Along the same lines, there is a substantial number of people who have the exact opposite problem. Instead of training with too much volume, too much conditioning, and too much plyo work, they do the exact opposite – They focus all their time and energy on strength work yet have no conditioning, no movement efficiency, and their body-fat is too high. This is the type of cat you usually hear say something like, “Well I put 100 pounds on my squat yet can’t jump any higher now than I did.” What they fail to mention is they piled on 20 pounds of body-fat and never spent a single second playing any sports or carrying out any movement drills. 

Do any of those other gimmicks like jumpsoles and rubber bands work?

They might work but only for this reason: Let’s say I take a group of fat people and give them a fake magic pill and tell them the pill will make them lost 25 pounds in 3 months. I then take them out and run them 5 miles each and every day. Three months later all of them have lost 25 pounds. Was the pill responsible for the weight loss? No. they lost weight because they got up off their butt and exercised. All training gimmicks work the same way. All of them have workouts you have to do along with the gimmick and doing anything is better than nothing. 

How important are things like hyperplasia and fast twitch muscles?

Hyperplasia (the creation of new fibers) is of no relevance because the protein content (or size) of a muscle cell (not muscle) determines how much force that cell produces. Add up the total amount of protein in all cells and that determines maximal potential force production.

Let’s say you take 2 people and they each have 10 muscle fibers of the same size. Person A doubles the amount of fibers he has so that he has 20.

Person B doubles the size of the 10 that he has. What will the difference in force production be? None whatsoever. 

Fast twitch content is important in that fast twitch fibers reach max tension quicker. Thus, the more fast twitch muscle you have, the more force you will be able to generate in a rapid movement, but it’s only really important from a starting point. Let me explain: 

Let’s say your thighs measure 20 inches around and the muscle fiber distribution of them is 50% fast twitch and 50% slow twitch. That means of the total 20 inches of muscle in your thigh half is slow twitch and half is fast twitch.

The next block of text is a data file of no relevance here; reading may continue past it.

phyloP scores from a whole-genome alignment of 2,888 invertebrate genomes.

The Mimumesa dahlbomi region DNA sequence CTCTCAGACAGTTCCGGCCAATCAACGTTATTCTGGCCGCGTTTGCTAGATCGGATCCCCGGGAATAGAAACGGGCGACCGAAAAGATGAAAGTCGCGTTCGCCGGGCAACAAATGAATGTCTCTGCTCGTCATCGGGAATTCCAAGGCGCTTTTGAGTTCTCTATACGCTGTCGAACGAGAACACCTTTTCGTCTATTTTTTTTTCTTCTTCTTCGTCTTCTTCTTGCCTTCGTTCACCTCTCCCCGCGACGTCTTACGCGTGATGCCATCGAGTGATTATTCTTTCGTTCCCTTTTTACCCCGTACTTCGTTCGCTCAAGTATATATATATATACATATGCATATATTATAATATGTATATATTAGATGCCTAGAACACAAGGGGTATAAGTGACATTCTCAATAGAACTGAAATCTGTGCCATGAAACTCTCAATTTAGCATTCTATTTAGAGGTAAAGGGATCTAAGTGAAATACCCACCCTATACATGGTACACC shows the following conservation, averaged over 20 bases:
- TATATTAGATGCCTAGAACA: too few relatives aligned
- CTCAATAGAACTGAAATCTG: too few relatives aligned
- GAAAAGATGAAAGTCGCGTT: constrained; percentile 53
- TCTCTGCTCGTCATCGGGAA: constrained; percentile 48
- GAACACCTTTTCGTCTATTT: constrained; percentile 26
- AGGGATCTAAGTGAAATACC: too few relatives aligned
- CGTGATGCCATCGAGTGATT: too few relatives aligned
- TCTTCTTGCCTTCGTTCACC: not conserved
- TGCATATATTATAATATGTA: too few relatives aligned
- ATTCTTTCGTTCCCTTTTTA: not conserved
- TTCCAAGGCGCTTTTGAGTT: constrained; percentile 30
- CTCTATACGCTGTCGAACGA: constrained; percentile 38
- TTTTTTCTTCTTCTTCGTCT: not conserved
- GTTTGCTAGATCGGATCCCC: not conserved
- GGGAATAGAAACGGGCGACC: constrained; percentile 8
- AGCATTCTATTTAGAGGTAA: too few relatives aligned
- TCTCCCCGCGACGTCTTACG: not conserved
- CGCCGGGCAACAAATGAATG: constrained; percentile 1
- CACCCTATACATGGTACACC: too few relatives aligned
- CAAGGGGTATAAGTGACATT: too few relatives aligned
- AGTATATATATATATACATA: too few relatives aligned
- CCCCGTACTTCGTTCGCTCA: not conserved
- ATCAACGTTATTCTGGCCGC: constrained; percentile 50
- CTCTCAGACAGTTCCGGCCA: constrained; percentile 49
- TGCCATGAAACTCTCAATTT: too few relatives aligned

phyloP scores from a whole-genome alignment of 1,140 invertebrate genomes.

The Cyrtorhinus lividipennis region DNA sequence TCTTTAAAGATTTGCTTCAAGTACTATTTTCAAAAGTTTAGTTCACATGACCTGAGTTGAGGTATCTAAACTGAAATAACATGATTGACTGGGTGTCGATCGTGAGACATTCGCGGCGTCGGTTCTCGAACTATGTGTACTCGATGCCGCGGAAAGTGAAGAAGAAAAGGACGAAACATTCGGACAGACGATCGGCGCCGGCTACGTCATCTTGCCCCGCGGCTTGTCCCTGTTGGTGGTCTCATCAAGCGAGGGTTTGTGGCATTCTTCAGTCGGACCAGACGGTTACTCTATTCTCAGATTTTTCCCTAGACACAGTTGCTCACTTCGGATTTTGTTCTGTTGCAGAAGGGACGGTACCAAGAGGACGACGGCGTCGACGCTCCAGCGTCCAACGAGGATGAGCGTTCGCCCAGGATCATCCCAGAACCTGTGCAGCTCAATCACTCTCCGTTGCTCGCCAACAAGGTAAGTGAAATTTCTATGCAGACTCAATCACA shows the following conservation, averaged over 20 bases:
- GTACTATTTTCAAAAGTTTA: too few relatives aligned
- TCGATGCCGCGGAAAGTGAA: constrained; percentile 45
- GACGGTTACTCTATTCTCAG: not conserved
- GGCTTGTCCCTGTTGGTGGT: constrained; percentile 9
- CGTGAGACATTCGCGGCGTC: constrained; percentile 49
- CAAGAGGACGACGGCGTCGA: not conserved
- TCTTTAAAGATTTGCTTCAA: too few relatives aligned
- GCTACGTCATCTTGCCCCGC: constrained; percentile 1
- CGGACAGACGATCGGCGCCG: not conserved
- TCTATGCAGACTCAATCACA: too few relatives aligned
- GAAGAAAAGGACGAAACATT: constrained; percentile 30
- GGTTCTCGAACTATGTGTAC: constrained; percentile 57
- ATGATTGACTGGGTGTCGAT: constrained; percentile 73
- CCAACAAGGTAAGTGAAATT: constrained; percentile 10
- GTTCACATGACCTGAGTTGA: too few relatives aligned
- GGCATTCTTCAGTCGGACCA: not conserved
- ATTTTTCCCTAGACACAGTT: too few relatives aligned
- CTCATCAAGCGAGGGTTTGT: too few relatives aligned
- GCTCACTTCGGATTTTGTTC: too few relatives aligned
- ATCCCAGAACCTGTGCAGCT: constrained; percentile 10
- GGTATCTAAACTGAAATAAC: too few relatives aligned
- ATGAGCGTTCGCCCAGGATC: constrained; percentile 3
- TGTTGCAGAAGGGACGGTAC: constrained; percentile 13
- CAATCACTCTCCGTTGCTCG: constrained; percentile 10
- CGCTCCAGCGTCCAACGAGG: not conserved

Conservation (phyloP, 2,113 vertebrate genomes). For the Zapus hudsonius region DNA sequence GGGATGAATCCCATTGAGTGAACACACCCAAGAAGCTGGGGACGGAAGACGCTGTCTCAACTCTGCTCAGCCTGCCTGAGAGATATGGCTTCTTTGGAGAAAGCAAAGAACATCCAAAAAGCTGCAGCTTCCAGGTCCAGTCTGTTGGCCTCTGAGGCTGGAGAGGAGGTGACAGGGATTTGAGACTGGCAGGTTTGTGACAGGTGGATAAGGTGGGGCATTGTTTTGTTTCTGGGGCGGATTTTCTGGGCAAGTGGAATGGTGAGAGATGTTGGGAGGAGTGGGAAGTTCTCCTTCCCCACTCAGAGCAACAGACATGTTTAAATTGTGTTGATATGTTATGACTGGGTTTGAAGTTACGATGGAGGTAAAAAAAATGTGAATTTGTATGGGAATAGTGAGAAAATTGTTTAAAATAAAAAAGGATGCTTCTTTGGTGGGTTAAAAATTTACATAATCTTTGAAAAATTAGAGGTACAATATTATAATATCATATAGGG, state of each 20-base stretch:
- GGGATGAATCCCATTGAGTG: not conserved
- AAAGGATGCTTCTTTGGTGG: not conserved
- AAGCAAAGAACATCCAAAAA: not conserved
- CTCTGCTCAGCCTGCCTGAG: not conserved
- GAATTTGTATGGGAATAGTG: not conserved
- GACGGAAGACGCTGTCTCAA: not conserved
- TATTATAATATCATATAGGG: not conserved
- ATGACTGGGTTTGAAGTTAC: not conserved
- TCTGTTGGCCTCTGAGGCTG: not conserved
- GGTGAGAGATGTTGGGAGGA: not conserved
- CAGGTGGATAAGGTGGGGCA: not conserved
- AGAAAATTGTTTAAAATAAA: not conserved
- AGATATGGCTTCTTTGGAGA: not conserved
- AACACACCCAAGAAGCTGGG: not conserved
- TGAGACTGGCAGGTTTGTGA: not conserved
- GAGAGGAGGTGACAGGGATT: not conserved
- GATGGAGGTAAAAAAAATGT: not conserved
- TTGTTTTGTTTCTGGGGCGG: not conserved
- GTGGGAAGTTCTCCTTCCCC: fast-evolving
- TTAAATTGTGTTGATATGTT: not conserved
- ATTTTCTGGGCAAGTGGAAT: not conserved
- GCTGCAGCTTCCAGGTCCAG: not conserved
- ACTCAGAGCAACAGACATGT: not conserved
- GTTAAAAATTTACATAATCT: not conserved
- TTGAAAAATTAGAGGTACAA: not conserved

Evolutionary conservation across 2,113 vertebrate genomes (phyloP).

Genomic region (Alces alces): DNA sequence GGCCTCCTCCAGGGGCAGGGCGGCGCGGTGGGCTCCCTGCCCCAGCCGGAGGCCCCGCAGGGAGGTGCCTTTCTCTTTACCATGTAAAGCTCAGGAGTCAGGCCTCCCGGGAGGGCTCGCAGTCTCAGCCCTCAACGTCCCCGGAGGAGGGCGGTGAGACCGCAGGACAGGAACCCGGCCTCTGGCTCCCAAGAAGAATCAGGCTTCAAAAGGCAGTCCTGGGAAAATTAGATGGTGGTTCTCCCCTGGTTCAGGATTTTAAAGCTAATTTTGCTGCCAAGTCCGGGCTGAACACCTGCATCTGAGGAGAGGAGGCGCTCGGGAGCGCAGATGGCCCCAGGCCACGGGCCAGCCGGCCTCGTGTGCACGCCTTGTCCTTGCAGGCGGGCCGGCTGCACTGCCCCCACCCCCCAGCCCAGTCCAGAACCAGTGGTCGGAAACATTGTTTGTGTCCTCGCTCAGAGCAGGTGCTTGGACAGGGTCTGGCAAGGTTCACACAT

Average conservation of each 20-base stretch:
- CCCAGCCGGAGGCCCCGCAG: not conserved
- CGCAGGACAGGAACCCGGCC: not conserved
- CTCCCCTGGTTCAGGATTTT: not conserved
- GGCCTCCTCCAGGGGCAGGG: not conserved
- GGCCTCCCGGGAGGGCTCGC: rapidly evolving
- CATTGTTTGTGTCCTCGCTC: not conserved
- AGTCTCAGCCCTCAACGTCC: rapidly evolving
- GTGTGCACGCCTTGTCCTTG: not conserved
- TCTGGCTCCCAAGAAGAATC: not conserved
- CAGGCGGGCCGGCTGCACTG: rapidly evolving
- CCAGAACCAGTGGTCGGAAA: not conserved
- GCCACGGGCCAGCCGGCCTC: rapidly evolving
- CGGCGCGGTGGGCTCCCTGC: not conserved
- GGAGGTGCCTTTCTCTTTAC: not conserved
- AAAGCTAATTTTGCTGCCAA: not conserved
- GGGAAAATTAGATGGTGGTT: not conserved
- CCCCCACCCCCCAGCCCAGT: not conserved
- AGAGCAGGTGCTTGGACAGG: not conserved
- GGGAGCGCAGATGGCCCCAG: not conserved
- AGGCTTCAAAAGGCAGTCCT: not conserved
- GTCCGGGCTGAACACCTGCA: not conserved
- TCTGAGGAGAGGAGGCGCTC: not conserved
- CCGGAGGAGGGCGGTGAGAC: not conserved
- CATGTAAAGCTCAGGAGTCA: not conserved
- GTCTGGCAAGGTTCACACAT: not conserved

Let’s say your best friend Jack has thighs that measure 20 inches around and he’s 75% fast twitch and 25% slow twitch.

Even though you guys have the same size thighs, Jack is likely to have an advantage in power, speed and strength over you. You’re more likely to be geared towards marathon running and the like. So, how can you increase your fast twitch content to that of Jack’s? Well, what muscle fiber type gets targeted with resistance training? The fast twitch fibers. This means that when you increase your muscle size through weight training it is the fast twitch muscles that increase in size. 

So, let’s say you resistance train your way to 30 inch thighs. In going from 20 inches to 30 inches the size of your existing fast twitch fibers doubled or even tripled. So, even though the total “number” of fibers in your thighs may not change, by doubling or tripling the size of your existing fast twitch fibers, now the total distribution in your thigh is 75% fast twitch and 25% slow twitch. Now you will be geared more towards functioning like an explosive athlete. 

How important is flexibility training? Khadour Zhiani says that all he does is flexibility training.

A minimum level of flexibilty is necessary, but too much is just as bad as too little. As for Khadour Zhiani, see the above description of the guy with 20 inch legs and a 75% Fast twitch ratio. Couple that with 5% body-fat and a perfect bone and tendon structure and you could get results sitting on your ass playing video games. 

Here is a good pre-workout Dynamic flexibility routine:

Here is a good post-workout static flexibility routine:

How important is nutrition for gains in vertical?

What kind’ve nutrition plan do you think guys like Vince Carter, Michael Jordan, Spud Webb or (insert whomever you want here) are on? Most good athletes eat copious amounts of food. Usually a significant portion of that food is made up of items that aren’t necessarily concluded super clean. Afterall, McDonalds was the fare of choice at the last olympic games.

From a performance perspective it is important that you get enough of the basic macronutrients – protein (check out Nitrean Protein for a high quality protein supplement) and carbohydrates. As the above example should illustrate, where you get those macronutrients is not really important – at least not in the short-term. KFC vs Chicken breasts?? Thirty years down the road there might be a negative impact but in the short term the body can run off anything. 

However, when it comes to making changes in your body composition (losing fat or gaining muscle), what you eat is more important for the following reasons:

  1. Losing fat is mostly about reducing calorie intake. The problem with most standard diets is it’s very easy to consume an excessive amount of calories and thus easier to put on and/or lose fat. What is harder to overeat on – apples or poptarts? Additionally, it’s difficult to drop calories and stay somewhat full when your diet is made up of pop tarts, cokes, kiddie cereal, and big-macs. 
  2. Gaining lean muscle mass without piling on an excessive amount of fat requires a good protein to calorie ratio. The average diet is terrible in this regard. I like a protein intake of 1 to 1.5 grams per pound of Bodyweight. Let’s say we have a 150 pound athlete trying to consume a gram of protein per pound of bodyweight. The standard American diet is about 15% protein. That means if he took in 3000 calories he’d be getting 110 grams protein. That protein to calorie ratio is too low. At 3000 calories he oughta easily be able to get in 200 grams of protein.